Adham Dannaway


I think the most important part of a project is the initial project plan. The project is driven from the initial plan so it needs to be thought out in enough detail to ensure the project runs smoothly.

You need to make sure that you allocate enough time to each task in the project. I usually give myself a little bit of extra time for each task in case there are any complications. This also allows you to finish the project before the deadline in some cases, which clients love.

Mark Jooste


Important parts of the design process are: having a clear understanding of what the client is looking for, making sure you keep to the deadlines, keeping the client informed, and delivering a product you are both happy with.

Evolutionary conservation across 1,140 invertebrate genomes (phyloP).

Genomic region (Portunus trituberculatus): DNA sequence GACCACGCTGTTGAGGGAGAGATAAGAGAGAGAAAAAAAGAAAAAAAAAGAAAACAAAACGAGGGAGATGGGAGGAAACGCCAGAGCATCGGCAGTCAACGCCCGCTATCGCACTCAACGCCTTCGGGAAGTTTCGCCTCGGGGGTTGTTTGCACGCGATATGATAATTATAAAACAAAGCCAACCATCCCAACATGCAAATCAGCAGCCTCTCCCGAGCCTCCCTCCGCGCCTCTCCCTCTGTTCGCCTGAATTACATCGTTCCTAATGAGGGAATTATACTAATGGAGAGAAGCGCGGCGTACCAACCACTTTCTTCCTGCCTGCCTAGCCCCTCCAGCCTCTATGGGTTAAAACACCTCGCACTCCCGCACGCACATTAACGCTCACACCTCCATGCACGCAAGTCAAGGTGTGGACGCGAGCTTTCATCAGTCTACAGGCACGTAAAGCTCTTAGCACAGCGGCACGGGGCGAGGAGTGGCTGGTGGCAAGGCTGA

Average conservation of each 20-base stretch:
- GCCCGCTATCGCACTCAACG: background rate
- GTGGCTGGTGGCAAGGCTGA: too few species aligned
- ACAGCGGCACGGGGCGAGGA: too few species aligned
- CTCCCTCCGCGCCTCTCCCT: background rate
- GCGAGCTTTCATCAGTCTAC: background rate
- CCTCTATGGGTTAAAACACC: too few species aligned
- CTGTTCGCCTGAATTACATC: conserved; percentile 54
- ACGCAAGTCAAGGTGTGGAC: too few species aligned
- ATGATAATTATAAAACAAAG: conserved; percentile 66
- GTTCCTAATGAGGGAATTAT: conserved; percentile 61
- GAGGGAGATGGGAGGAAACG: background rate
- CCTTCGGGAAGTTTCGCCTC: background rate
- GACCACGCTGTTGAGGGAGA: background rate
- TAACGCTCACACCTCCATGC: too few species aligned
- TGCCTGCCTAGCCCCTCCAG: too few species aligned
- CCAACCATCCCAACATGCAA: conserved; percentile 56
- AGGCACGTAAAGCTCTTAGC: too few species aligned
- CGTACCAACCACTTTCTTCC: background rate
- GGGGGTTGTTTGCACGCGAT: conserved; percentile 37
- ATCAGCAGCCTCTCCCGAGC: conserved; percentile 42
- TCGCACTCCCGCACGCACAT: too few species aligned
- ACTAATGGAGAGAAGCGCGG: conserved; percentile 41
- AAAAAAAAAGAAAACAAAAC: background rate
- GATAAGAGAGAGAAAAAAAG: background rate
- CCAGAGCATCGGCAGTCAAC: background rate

Kerem Suer


I think it depends on the project, but for me, the most important part of the project starts on the whiteboard, brainstorming and thinking out loud.

I think it’s extremely important to think a project through. It is the foundation of the pyramid. Without a thought-out product, it’s hard to get to the finish line.

Do you use any special project/time management tools or techniques?

Osvaldas Valutis


Project/time management tools are not for me. Probably because they need management too.

Just a pen, a notebook and a personal slave (Siri) makes sure I have all of my ideas for new blog posts in one place.

Kerem Suer


Yes, absolutely! I’m an organization freak, so everything has to be organized and available on multiple devices.